The first AMD Radeon RX 6700 partner model has just leaked, as PowerColor reportedly sent out press images of its Radeon RX 6700 Fighter card by mistake.
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PowerColor’s packaging (via TechPowerUp) gives away the GPU’s video memory as 6GB of GDDR6, half of the RX 6700 XT’s 12GB but equal to that of the Nvidia GeForce RTX 3060 Ti. The Radeon RX 6700’s memory bus, which partly determines how fast the video RAM can operate, also matches the 192-bit figure set by the RX 6700 XT.
However, any excitement over a potentially imminent launch for the RX 6700 must be tempered by reminders that graphics card stock, especially for new models, remains in frustratingly short supply.
The PowerColor Radeon RX 6700 Fighter box also suggests the GPU will target 1440p gaming, so there are plenty of alternatives should it sell out immediately: the RTX 3060 Ti, RTX 3060, RTX 3070 and RX 6700 XT can all handle this resolution. The problem is that for the most part, these cards are already out of stock, and have been for a while.
The main underlying issue appears to be supply shortages owing to slow production, but there are other factors making this shortage worse for ordinary PC gamers. So-called resellers are using bot scripts to instantly buy up graphics cards as soon as they’re restocked, then hawking them on second-hand sites for huge markups — the RX 6700 XT even got scalped before it officially went on sale.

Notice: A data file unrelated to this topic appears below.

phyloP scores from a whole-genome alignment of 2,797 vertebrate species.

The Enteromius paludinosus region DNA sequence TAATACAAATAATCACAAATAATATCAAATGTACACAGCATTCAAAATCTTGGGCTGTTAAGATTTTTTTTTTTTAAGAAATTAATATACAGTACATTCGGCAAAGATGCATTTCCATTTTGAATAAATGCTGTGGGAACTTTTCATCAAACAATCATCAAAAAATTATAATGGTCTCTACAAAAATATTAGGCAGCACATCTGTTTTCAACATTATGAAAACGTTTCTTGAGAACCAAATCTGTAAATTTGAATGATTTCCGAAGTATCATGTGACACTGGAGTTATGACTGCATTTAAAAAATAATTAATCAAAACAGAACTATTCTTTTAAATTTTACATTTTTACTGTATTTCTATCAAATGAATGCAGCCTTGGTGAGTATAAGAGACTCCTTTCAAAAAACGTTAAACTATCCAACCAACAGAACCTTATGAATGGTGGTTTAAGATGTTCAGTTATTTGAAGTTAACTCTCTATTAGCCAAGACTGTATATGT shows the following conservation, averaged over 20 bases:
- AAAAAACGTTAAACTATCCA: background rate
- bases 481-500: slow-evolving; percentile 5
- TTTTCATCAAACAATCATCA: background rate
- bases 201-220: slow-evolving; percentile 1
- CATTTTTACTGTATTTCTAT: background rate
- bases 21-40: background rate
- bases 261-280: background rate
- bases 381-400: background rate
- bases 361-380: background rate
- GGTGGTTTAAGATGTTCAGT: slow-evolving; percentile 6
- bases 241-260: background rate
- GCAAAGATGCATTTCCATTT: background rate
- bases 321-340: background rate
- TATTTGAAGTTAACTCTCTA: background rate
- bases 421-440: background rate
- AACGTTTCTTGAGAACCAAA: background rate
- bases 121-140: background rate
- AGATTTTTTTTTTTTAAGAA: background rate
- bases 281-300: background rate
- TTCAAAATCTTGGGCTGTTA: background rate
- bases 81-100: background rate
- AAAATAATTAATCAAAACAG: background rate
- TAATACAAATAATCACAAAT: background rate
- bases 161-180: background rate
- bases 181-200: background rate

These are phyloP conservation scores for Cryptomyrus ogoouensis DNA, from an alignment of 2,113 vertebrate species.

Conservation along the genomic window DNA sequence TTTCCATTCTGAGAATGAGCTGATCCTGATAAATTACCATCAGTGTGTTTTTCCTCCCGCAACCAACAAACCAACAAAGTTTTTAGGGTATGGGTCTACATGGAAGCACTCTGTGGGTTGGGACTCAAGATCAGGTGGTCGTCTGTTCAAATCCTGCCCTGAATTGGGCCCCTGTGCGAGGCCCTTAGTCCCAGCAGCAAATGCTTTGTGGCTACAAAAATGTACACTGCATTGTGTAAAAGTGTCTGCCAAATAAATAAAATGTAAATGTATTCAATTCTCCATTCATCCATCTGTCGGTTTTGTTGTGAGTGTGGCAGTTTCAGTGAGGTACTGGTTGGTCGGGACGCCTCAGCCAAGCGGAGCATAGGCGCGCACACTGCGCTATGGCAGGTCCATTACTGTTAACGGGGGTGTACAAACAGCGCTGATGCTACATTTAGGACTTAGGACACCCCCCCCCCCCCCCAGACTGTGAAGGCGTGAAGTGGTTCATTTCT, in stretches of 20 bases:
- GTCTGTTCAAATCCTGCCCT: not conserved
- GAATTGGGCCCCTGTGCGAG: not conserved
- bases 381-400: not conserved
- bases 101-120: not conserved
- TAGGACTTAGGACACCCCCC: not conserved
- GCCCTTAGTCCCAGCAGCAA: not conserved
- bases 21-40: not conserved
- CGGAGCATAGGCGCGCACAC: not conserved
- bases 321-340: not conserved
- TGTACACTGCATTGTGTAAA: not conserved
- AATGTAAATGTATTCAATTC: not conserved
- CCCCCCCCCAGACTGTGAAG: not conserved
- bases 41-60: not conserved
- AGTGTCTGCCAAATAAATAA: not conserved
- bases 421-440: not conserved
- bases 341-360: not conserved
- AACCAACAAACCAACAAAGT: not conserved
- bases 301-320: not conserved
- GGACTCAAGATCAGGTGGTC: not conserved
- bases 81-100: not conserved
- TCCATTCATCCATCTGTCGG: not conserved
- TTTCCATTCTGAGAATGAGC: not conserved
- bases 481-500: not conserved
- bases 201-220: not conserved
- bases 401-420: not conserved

Increased interest in digital currency mining has also taken a toll. Gaming GPUs are effective at mining currencies like Bitcoin and Ethereum, so cash-rich miners can buy up new cards to build their multi-GPU rigs. Nvidia’s response, to add a mining speed limiter to the RTX 3060, was embarrassingly defeated by the company’s own beta drivers.
As the Radeon RX 6700 is set to cost less than the RX 6700 XT, it’s arguably even more at risk of being bulk-bought by profiteers. We haven’t heard anything about likely reveal or release dates. But when the RX 6700 does launch, your best hope of getting one might lie with the retailers that are regulating who can put money down. Newegg already introduced a lottery system for in-demand products. And in the U.K., Currys launched a similar raffle for the PS5.
While these kinds of systems don’t guarantee you can grab what you want, they’re a lot fairer to first-come-first-served retailers that bots can exploit.
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